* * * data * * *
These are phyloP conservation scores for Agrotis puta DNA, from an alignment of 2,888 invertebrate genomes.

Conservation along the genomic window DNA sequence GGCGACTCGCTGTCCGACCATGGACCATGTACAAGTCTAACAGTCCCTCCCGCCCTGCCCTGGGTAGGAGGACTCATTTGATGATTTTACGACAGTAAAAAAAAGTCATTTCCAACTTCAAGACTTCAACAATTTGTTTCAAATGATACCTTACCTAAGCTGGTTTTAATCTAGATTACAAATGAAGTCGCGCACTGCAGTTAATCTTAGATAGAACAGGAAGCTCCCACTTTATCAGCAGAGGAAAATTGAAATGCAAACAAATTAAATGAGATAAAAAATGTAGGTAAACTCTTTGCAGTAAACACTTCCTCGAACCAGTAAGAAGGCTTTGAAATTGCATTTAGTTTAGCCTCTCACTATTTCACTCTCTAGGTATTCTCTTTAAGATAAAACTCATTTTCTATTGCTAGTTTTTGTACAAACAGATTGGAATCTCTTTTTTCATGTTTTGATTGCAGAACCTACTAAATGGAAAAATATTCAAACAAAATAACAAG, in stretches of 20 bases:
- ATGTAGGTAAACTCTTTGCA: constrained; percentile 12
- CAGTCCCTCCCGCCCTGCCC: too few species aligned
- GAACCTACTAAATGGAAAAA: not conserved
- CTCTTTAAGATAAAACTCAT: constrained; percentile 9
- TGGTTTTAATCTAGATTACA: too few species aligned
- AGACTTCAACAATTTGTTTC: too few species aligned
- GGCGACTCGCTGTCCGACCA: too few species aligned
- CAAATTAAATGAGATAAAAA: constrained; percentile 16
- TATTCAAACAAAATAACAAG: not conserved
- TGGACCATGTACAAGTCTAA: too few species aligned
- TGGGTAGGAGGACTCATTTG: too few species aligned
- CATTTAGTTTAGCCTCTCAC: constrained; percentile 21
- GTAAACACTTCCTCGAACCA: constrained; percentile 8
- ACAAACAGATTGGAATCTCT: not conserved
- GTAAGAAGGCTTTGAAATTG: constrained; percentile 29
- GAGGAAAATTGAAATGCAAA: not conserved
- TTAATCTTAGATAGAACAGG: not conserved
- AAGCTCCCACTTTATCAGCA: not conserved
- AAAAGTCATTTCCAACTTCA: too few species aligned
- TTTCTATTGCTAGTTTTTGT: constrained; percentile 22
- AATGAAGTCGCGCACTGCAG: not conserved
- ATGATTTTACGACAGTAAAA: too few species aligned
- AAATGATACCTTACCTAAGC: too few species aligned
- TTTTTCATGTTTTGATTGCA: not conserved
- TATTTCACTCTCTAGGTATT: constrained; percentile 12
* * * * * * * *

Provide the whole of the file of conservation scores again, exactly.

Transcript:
These are phyloP conservation scores for Agrotis puta DNA, from an alignment of 2,888 invertebrate genomes.

Conservation along the genomic window DNA sequence GGCGACTCGCTGTCCGACCATGGACCATGTACAAGTCTAACAGTCCCTCCCGCCCTGCCCTGGGTAGGAGGACTCATTTGATGATTTTACGACAGTAAAAAAAAGTCATTTCCAACTTCAAGACTTCAACAATTTGTTTCAAATGATACCTTACCTAAGCTGGTTTTAATCTAGATTACAAATGAAGTCGCGCACTGCAGTTAATCTTAGATAGAACAGGAAGCTCCCACTTTATCAGCAGAGGAAAATTGAAATGCAAACAAATTAAATGAGATAAAAAATGTAGGTAAACTCTTTGCAGTAAACACTTCCTCGAACCAGTAAGAAGGCTTTGAAATTGCATTTAGTTTAGCCTCTCACTATTTCACTCTCTAGGTATTCTCTTTAAGATAAAACTCATTTTCTATTGCTAGTTTTTGTACAAACAGATTGGAATCTCTTTTTTCATGTTTTGATTGCAGAACCTACTAAATGGAAAAATATTCAAACAAAATAACAAG, in stretches of 20 bases:
- ATGTAGGTAAACTCTTTGCA: constrained; percentile 12
- CAGTCCCTCCCGCCCTGCCC: too few species aligned
- GAACCTACTAAATGGAAAAA: not conserved
- CTCTTTAAGATAAAACTCAT: constrained; percentile 9
- TGGTTTTAATCTAGATTACA: too few species aligned
- AGACTTCAACAATTTGTTTC: too few species aligned
- GGCGACTCGCTGTCCGACCA: too few species aligned
- CAAATTAAATGAGATAAAAA: constrained; percentile 16
- TATTCAAACAAAATAACAAG: not conserved
- TGGACCATGTACAAGTCTAA: too few species aligned
- TGGGTAGGAGGACTCATTTG: too few species aligned
- CATTTAGTTTAGCCTCTCAC: constrained; percentile 21
- GTAAACACTTCCTCGAACCA: constrained; percentile 8
- ACAAACAGATTGGAATCTCT: not conserved
- GTAAGAAGGCTTTGAAATTG: constrained; percentile 29
- GAGGAAAATTGAAATGCAAA: not conserved
- TTAATCTTAGATAGAACAGG: not conserved
- AAGCTCCCACTTTATCAGCA: not conserved
- AAAAGTCATTTCCAACTTCA: too few species aligned
- TTTCTATTGCTAGTTTTTGT: constrained; percentile 22
- AATGAAGTCGCGCACTGCAG: not conserved
- ATGATTTTACGACAGTAAAA: too few species aligned
- AAATGATACCTTACCTAAGC: too few species aligned
- TTTTTCATGTTTTGATTGCA: not conserved
- TATTTCACTCTCTAGGTATT: constrained; percentile 12